This is an extract from the introduction to Repowering Communities
It is June 2034. Prashant is at home alone in London. He’s lived in the same house for 25 years, which is now super-energy efficient. Stephen has moved to Keswick in the Lake District – partly to work with local councils and the National Park Authority to promote clean energy and partly to try and keep fit by walking up mountains. They’ve arranged to speak on skype-render.
Stephen patches into the call: ‘Sorry I’m late. Just been watching the football’. ‘There was a football match?’, Prashant says blankly. He notices the dial on the energy display go red as the electricity tariff jumps to its maximum level. All around the country kettles, toasters, microwaves, the phone exchanges are swinging into action, craving power as people exit the football holograms. The grid balancing software will be assessing the spike in demand and sending out an offsetting flow of instructions: electric cars will flick from recharging their batteries to supplying power, washing machines will wait until the price of power drops, fridges will power down for a few minutes.
‘Yes, England have won the World Cup’, says Stephen, unable to control his delight (and not trying very hard to do so). ‘Amazing. Proves that anything really is possible’.
Prashant tries to sound interested, but only perks up when the conversation switches to energy. ‘So here we are, 25 years after deciding to write that book. Not everything we argued for has happened, but most of it has. Local councils and other community groups have led the energy revolution. National governments have woken up to the scale of the challenge – and the scale of the revenue they could get from taxing energy properly. The climate sceptics have realized that economies built on renewables are more successful than those based on fossil fuels from unfriendly parts of the world. Who’d have thought it?’.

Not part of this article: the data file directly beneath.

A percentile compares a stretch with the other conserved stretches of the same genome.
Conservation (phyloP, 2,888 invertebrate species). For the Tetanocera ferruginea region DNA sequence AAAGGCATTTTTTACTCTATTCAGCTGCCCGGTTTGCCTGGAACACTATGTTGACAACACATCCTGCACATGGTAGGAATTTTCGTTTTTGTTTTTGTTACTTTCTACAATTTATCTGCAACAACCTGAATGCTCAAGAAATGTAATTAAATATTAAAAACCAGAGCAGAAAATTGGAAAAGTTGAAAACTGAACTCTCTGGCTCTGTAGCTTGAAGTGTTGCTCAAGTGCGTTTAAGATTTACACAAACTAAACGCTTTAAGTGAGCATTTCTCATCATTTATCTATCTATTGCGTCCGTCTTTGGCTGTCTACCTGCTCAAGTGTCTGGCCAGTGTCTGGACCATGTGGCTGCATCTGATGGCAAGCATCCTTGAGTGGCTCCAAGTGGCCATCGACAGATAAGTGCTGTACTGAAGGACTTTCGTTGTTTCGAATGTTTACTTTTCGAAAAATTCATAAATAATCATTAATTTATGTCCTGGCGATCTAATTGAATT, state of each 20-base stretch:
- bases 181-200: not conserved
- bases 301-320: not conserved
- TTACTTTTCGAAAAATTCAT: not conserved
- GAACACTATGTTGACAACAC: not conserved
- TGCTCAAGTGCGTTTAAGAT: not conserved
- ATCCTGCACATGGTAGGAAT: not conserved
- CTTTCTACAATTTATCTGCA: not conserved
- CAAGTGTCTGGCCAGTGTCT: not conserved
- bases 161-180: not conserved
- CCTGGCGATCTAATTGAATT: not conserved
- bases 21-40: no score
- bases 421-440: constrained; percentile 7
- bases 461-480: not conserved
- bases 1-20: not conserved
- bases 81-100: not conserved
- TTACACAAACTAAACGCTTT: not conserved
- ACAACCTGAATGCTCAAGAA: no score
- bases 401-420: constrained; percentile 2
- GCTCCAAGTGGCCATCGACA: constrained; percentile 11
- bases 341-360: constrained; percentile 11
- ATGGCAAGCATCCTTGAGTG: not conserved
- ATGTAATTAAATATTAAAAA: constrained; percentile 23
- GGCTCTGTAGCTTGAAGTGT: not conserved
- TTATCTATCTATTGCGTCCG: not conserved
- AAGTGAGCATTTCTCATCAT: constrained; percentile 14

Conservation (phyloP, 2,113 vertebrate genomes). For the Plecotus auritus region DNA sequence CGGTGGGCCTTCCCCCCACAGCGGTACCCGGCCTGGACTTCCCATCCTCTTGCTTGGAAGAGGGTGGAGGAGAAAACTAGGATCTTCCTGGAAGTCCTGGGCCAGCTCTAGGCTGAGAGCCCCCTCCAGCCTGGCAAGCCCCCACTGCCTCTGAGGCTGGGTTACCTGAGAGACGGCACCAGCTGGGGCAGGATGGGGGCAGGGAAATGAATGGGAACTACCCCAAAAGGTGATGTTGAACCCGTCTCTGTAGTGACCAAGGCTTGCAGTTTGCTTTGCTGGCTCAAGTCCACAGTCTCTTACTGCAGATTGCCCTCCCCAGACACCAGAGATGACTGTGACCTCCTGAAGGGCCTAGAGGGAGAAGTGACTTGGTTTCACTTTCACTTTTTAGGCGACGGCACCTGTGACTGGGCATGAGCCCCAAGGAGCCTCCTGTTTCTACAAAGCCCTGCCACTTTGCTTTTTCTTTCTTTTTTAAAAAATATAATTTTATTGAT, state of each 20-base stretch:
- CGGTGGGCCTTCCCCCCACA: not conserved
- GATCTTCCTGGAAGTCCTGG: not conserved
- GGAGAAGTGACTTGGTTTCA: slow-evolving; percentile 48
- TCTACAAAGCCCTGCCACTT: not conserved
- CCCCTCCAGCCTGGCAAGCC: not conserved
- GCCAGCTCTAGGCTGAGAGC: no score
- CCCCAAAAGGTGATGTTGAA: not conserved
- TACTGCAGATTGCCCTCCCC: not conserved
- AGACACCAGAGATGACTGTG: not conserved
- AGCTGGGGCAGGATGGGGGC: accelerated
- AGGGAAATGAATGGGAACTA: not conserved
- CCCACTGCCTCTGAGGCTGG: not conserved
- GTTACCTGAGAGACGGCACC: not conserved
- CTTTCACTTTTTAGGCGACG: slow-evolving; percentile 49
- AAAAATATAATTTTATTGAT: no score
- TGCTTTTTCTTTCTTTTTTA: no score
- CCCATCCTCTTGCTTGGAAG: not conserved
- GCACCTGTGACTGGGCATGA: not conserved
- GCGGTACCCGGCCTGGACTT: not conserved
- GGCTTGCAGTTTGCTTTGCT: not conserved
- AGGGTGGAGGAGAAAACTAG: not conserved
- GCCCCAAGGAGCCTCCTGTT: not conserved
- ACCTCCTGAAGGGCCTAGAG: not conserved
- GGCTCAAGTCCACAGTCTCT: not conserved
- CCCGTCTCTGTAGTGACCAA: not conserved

Energy prices – even before the carbon and energy tax – have quadrupled as the demand from the Indian and Brazilian petrochemical industry gobbled up global gas output. Prashant’s praise for local councils is in part based on his experience in Camden, London, where he lives. The council had set up an energy services company (ESCO) in 2012 initially as a contract with the local transition town to provide energy efficiency, but this brave initiative had grown and it now provided Camden residents with all their domestic energy needs. Residents pay the same flat fee (and any extra charges when they override the system defaults) based on their house and lifestyle choices.
Prashant’s home is heated from a district heating (DH) system. The heat network had been very successful, enabling the council to decommission the residential gas supply in 2025. The hot water is sourced from a 1.5 gigawatt (GW) coal power plant near Didcot fitted with carbon capture and storage (CCS). In summer, power is provided solely by UK’s 35GW hydro, wind and tidal power and by Britain’s new nuclear plants – the fifth of which finally came on line last year but not before dragging its French parent generator company into receivership.